Is Pediatric Brain Tumor A Serious Condition & Can It Be Reversed?

Glioblastoma multiforme is the most serious form among all forms of brain tumor and is considered fatal killing 95% of patients within 5 years from the time of diagnosis.1

Pediatric brain tumors can cause significant impairment based on location, and the impairments are often related to intellectual and neurological function.2

A recent study on pediatric brain tumors suggests that long-term functional and cognitive difficulties can be reversed with cognitive and physical therapy.3,4

Is Pediatric Brain Tumor A Serious Condition?

Is Pediatric Brain Tumor A Serious Condition?

Brain tumors are the most common tumors affecting more than 5000 children every year. Although 80,000 brain tumors are diagnosed each year in the US yet only 30% of the cases are identified as malignant. Brain tumors can be fatal, considerably impact the quality of life, and alter the whole lot for a patient and their loved ones. Glioblastoma multiforme is a fast-growing glioma that has a median survival time of 15 to 16 months despite surgery, chemo, and radiation.

They are notoriously wily and considered the deadliest human cancer accounting for 45% of all malignant brain tumors. However, to combat this fatal condition, research led by some of the best and professional cancer scientists worldwide, effective treatments using AGILE re-engineering were developed wherein the treatment was faster than before. The cause of most cancers remains unknown and they have no risk factors. But the genetic condition has been shown to increase the risk of cancer and the risk increases with age.1

The severity of the condition is often based on the location and its associated treatments. Some cases of pediatric brain tumors can cause long-term impacts to both intellectual and neurological functionalities. Although pediatric brain tumors are both cancerous and non-cancerous, yet both types can lead to morbidities. Nevertheless, the good news is, the prognosis in children with brain tumors has better outcomes and excellent results when compared to adult prognosis.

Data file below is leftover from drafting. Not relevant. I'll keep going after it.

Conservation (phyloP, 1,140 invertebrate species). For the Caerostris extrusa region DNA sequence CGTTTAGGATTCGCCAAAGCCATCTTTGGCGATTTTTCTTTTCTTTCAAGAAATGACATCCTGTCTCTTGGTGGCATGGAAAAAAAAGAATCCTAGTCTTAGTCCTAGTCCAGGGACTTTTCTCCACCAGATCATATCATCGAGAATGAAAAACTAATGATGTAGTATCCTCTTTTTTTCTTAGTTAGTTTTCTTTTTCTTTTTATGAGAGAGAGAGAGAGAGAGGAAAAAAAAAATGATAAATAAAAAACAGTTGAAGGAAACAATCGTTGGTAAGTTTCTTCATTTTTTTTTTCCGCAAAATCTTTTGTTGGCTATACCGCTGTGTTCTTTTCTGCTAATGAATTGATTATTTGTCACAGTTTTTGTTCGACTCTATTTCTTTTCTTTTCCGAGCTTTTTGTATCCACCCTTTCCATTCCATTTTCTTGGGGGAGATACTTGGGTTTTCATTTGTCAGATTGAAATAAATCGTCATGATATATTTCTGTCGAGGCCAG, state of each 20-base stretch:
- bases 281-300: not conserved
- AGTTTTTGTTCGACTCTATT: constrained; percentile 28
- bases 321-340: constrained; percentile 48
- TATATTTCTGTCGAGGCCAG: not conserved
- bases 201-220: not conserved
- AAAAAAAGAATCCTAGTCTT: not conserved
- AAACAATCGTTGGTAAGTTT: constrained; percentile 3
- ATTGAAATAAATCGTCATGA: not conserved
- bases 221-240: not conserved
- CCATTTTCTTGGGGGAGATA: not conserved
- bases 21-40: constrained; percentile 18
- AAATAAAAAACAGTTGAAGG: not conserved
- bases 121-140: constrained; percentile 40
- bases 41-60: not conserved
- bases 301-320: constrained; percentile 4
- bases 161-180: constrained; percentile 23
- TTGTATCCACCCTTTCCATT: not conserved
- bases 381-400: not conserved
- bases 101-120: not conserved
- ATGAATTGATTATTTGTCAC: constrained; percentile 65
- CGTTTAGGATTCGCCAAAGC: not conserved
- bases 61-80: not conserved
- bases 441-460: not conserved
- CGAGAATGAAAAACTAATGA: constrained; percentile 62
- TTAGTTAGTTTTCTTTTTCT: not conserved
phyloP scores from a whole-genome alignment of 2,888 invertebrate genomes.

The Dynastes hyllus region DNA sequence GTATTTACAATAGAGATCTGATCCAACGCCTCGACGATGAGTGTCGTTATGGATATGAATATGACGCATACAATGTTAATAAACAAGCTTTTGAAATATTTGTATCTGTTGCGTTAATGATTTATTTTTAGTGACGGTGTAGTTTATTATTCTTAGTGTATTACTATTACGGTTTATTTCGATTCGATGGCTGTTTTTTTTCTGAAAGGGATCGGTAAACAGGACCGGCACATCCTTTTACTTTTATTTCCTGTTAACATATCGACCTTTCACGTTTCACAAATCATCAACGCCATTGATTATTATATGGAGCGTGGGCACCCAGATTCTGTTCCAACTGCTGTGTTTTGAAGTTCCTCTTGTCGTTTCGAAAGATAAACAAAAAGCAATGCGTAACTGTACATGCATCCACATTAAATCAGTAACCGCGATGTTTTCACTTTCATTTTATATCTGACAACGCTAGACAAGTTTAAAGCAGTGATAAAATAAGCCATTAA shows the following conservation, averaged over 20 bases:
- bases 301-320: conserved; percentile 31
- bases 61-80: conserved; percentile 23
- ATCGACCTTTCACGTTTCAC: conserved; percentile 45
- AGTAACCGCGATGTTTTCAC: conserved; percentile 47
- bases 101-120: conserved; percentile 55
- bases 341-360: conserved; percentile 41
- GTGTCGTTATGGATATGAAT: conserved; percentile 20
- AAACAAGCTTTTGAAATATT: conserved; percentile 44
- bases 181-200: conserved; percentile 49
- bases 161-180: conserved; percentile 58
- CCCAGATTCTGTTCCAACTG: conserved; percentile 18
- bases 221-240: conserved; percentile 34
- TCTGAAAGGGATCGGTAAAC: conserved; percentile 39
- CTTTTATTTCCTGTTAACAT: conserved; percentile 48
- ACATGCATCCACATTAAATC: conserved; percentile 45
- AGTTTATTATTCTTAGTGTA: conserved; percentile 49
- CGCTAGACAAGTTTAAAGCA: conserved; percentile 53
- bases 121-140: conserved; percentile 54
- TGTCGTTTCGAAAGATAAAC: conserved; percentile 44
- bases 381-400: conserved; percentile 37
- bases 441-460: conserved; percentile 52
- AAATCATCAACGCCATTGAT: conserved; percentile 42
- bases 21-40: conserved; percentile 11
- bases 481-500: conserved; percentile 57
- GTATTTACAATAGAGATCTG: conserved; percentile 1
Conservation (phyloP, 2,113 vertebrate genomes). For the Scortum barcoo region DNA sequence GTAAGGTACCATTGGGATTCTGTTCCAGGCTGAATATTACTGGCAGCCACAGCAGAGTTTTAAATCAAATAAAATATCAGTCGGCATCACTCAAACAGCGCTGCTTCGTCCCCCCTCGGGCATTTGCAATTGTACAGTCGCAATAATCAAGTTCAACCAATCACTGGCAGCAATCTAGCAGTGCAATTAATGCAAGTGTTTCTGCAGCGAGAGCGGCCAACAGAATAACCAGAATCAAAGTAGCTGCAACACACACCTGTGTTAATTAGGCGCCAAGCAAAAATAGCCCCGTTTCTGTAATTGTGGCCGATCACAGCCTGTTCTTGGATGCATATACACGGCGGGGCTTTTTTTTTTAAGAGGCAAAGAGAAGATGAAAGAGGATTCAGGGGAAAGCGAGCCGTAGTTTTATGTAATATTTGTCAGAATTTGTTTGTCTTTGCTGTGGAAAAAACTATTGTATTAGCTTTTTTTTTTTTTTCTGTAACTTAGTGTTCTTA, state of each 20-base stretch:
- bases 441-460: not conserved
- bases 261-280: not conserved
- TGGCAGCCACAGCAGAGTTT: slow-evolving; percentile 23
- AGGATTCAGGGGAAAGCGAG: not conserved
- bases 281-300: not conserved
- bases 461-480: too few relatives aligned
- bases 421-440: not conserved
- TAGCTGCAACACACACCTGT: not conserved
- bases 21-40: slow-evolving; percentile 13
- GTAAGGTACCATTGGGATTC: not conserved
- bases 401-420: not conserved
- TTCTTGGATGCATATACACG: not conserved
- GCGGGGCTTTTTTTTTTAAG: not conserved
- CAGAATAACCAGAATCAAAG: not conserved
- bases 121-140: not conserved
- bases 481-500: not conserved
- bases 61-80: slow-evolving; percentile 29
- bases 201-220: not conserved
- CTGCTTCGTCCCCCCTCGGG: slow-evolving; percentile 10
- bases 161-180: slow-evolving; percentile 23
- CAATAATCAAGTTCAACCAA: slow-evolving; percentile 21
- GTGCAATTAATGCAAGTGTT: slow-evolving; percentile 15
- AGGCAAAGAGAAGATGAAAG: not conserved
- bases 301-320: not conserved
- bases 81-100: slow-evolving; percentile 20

The survival rates of cancer depending on the type of cancer and the treatment received. Some forms are highly treatable whereas others are less responsive to therapies.2

Can Pediatric Brain Tumors Be Reversed?

Anti-cancer drugs play an integral part in cancer treatments, but the underlying complication is, most treatments have long-term side effects on the patient’s lifecycle since the brains are still developing. Therefore, several studies and clinical trials are being conducted to determine if developmental complexities and impacts brought on by pediatric brain malignant tumor treatments be reversed?

The latest study on long-term functional and cognitive difficulties has stated that these conditions can be reversed using suitable treatments and other rehabilitation activities. These findings seem to be very encouraging for the young patients and provide confidence that a pediatric survivor can lead a better quality of life later in adulthood.

If you or your loved ones diagnosed with brain tumors life can be intimidating but don’t panic because more than 70K Americans are living with this condition, the treatment has been now more advanced so not everything considered a death sentence.3,4

A brain tumor is also known as the intracranial tumor is an abnormal mass of solid tumors affecting children and adolescents. This abnormal tissue grows controllably, multiply and result in various tumors. Studies show that there are more than 150 different brain tumors however the most common groups of brain tumors are primary and metastatic.


  1. Pollack, Ian F, et al. “Childhood Brain Tumors: Current Management, Biological Insights, and Future Directions.” Journal of Neurosurgery. Pediatrics, U.S. National Library of Medicine, 1 Mar. 2019,
  2. “Survival Rates for Brain Cancer and Spinal Cord Tumors in Adults.” American Cancer Society,
  3. By, et al. “Can We Reverse Pediatric Brain Tumor Treatments’ Effects?” News & Blog | National Brain Tumor Society, 17 Apr. 2018,
  4. “Neuroblastoma (for Parents) – Nemours KidsHealth.” Edited by Eric S. Sandler, KidsHealth, The Nemours Foundation, Jan. 2017,